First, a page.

Sen. Shields Want to Strip CCOs of Special Anti-Trust Exemption
Sen. Chip Shields, D-Portland, has introduced legislation that would strip the coordinated care organizations of their anti-trust status that makes them immune from anti-competitive business practices.
“If the goal is to encourage coordination and competition, the present immunity is simply too broad and creates a perverse incentive for private carriers and third-party purchasers to avoid competition,” Shields told his colleagues on the Senate Health Committee at a public hearing Wednesday.
Ingrid Brydolf, an attorney for Health Share, testified that the CCOs need to maintain their anti-trust status so that the competing interests which provide care through the CCO could collaborate privately about alternative payment structures that move the system away from paying providers based on the type and number of procedures they perform -- a critical cost-driver that plagues American healthcare.
She said Senate Bill 18 would cripple efforts to meet the so-called triple aim of lower costs, better care and better outcomes and would cast a silencing effect on healthcare managers’ attempts to reform the system by exposing them to legal liabilities: “Why change a law that works and expose CCOs and providers to criminal and civil investigations, and possible jail time?”
Shields argued that Brydolf’s testimony was filled with red herrings and scare tactics. “I’m unpersuaded by their arguments,” Shields said. “I think they could do that [collaborate] without the anti-trust exemption.”
Keith Dubanevich, an anti-trust lawyer and former associate attorney general, said the only real protection an anti-trust exemption might provide the CCOs would occur if the state’s 16 organizations came together to fix prices. He said there was nothing wrong with the collaboration that Legacy, Providence and Kaiser and their other providers have created to manage care for the Medicaid population, since they are all co-owners of Health Share of Oregon. “I’m not seeing how they’d need immunity,” he said.
The anti-trust exemption that state law has granted the CCOs may likely be unconstitutional, anyway. The U.S. Supreme Court this week ruled for the Federal Trade Commission against the North Carolina dental board, determining that the dental board had colluded to bar a teeth whitening practice by non-dentists that would cut into dentists’ profits, and the board did not enjoy exemption from anti-trust laws it had assumed.
The high court ruled that a state may not give private market participants unsupervised authority to suppress competition even if they act through a formally designated ‘state agency.’ Given the CCOs’ exemption from open government laws, they likely have even less immunity from federal anti-trust laws than a more public agency like the North Carolina dental board.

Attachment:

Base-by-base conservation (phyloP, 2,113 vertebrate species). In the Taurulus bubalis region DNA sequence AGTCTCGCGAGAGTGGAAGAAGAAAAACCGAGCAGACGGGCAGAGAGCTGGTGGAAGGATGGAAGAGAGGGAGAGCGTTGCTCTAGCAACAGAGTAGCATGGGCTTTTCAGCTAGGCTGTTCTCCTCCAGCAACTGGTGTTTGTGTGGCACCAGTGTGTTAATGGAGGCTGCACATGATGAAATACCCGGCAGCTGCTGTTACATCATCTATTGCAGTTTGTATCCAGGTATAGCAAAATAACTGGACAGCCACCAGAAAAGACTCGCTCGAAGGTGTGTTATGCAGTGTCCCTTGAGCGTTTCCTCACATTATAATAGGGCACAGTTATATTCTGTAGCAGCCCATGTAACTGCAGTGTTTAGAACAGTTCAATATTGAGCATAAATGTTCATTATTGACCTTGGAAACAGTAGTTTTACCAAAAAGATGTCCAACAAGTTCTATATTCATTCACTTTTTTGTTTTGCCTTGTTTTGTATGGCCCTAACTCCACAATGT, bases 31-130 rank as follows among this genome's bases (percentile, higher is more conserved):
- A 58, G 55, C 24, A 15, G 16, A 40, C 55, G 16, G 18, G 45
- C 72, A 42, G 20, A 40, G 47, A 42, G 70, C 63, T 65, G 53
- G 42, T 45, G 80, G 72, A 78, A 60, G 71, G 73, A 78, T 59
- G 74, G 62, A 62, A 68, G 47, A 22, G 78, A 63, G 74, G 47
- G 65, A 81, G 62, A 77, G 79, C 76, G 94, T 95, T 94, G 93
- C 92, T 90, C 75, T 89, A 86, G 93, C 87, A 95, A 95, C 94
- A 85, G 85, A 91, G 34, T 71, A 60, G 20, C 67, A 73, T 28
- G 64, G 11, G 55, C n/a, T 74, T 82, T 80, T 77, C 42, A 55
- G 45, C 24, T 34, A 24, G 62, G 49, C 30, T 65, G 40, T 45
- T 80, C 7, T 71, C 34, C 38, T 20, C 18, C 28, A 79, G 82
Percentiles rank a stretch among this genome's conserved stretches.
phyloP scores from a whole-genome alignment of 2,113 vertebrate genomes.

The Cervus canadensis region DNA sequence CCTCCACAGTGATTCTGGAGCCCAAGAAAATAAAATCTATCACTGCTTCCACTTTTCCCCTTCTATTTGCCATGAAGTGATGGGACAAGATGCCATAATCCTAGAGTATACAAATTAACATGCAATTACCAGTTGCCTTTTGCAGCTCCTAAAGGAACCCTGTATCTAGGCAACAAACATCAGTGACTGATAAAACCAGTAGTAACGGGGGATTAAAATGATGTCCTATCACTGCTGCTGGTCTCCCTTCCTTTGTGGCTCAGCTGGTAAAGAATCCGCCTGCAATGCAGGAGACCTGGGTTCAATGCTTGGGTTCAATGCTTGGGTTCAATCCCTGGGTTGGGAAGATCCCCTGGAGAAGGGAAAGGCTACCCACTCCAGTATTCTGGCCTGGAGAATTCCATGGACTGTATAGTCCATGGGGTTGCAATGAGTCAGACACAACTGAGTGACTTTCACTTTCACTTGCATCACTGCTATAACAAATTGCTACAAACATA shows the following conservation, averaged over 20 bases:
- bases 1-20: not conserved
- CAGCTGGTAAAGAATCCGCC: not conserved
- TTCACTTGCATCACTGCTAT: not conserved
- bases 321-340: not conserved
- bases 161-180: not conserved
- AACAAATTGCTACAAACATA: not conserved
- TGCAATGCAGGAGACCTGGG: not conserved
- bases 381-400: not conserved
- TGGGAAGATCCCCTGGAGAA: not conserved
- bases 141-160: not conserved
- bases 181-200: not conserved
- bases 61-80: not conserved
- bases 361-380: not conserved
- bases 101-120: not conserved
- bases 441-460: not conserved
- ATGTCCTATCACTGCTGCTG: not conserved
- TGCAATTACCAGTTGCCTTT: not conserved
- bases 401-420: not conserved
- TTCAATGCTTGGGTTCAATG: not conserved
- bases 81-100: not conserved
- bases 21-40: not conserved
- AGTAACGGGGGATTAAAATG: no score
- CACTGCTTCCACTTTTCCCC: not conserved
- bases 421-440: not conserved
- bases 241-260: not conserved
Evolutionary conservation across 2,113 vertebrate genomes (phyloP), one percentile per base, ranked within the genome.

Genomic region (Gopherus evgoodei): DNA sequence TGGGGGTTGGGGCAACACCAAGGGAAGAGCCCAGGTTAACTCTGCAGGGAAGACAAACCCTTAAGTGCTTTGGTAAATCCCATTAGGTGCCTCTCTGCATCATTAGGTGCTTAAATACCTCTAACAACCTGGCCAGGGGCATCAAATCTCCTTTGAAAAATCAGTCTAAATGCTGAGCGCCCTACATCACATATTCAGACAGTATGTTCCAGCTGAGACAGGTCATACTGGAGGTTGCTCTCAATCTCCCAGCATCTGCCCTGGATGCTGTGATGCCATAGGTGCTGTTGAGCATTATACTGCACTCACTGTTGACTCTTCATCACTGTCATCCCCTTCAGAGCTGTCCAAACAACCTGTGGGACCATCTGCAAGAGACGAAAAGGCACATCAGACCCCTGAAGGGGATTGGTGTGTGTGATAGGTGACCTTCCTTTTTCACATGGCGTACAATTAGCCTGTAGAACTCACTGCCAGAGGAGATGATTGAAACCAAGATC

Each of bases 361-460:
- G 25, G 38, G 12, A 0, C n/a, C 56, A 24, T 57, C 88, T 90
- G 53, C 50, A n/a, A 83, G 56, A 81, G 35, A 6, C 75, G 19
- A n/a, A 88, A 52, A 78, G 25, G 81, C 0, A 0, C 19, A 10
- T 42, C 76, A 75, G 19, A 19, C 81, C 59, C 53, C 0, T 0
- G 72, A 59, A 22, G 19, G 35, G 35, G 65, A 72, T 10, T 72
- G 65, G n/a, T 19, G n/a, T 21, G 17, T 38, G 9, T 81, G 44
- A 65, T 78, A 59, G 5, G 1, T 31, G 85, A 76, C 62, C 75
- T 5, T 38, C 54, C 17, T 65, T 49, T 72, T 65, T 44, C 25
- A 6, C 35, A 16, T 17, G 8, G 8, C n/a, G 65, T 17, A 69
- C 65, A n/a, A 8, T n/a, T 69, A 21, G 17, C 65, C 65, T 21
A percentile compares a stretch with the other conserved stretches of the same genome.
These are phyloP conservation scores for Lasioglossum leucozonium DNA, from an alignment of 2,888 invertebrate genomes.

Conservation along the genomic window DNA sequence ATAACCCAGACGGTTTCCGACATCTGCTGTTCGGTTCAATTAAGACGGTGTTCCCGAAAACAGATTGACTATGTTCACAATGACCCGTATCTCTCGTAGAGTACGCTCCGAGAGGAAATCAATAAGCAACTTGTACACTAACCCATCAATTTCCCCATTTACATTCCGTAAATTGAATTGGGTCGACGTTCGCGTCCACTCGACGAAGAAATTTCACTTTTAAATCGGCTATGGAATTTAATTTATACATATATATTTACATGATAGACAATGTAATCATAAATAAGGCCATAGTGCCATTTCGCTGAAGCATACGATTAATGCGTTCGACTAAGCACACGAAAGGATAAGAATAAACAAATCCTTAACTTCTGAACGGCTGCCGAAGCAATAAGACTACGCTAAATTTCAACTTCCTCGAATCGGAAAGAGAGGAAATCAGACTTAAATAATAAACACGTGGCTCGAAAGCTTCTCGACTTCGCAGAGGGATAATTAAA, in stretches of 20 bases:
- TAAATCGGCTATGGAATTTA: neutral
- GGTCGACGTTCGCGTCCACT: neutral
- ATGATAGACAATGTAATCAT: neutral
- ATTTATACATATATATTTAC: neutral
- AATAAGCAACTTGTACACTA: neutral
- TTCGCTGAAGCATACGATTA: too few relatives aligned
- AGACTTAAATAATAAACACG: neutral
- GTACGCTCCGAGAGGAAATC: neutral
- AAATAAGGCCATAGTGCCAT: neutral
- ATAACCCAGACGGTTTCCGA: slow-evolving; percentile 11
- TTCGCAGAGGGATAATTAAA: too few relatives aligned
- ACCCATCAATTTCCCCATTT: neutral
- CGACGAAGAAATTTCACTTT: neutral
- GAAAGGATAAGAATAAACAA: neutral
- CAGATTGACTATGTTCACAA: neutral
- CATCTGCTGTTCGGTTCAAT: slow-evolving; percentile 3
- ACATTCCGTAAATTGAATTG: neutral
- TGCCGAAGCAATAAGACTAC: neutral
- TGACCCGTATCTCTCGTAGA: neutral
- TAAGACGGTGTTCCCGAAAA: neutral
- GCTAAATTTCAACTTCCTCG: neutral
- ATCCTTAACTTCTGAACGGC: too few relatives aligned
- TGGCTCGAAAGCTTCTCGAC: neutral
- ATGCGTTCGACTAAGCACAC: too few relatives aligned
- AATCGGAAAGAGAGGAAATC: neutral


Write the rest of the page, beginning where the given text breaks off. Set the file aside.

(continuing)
Dubanevich said for a governmental entity to avoid anti-trust laws, its decision-making must be controlled directly by the state. It’s not good enough that CCOs have state officials advising them on healthcare transformation and putting a county commissioner on their board of directors doesn’t cut it, either, he said.
Health Share was the only CCO that brought anyone to testify for or against SB 18. The other CCOs may have not taken Shields’ legislation seriously, as it appeared unlikely the bill would advance out of the Senate Health Committee.
SB 18 is not the first time Shields has gone after the CCOs with legislation designed to shine daylight on the opaque ways they spend billions of Medicaid dollars. In addition to anti-trust protections, CCOs are exempt from public meeting and public records laws that apply to other governmental bodies, and the public is not allowed to attend CCO board meetings.
“Unless someone puts pressure on them, they’re going to continue to operate behind closed doors and divvy up the pot,” Shields told The Lund Report.
At least one CCO, Umpqua Health Alliance in Roseburg, bars the public from its community advisory councils, which are required by law and designed to provide a public opportunity for Medicaid members to solicit input to the organization.
Shields and Rep. Mitch Greenlick, D-Portland, tried in vain, both at the creation of the CCOs in 2012 and again in 2013 to subject the organizations to public meetings law. They also tried to guarantee that at least the community advisory councils would be public, but that also failed. Umpqua Health Alliance does not even disclose who sits on their secret advisory council.
Greenlick finally mustered through a watered-down transparency law that requires CCOs to have at least two public events a year, and four events starting this year. It's unclear whether all the CCOs have gone along. But at least one CCO, Willamette Valley Community Health in Salem, decided last year as a result of Greenlick's efforts to publicly open the business of its advisory council, which met six times in 2014.
In his closing remarks, Shields conceded that SB 18 was really another vehicle to crack open transparencies at the CCOs, which may only become more necessary as the local organizations get bought up by out-of-state corporate interests. Trillium Health Plan, the CCO in Lane County, is in the midst of selling its operation to the Centene Corporation, a Fortune 500 company, headquartered in St. Louis, Missouri.
“Coordinated care organizations are in charge of millions of dollars of public money,” Shields said. “However, CCO boards make decisions behind closed doors without any transparency to the public. Without transparency, we need to remove the anti-trust exemption to ensure that CCOs are not colluding on price to the detriment of the public.”
Correction: The original article incorrectly stated that the Willamette Valley Community Health does not allow the public to attend its community advisory council meetings. We regret the error.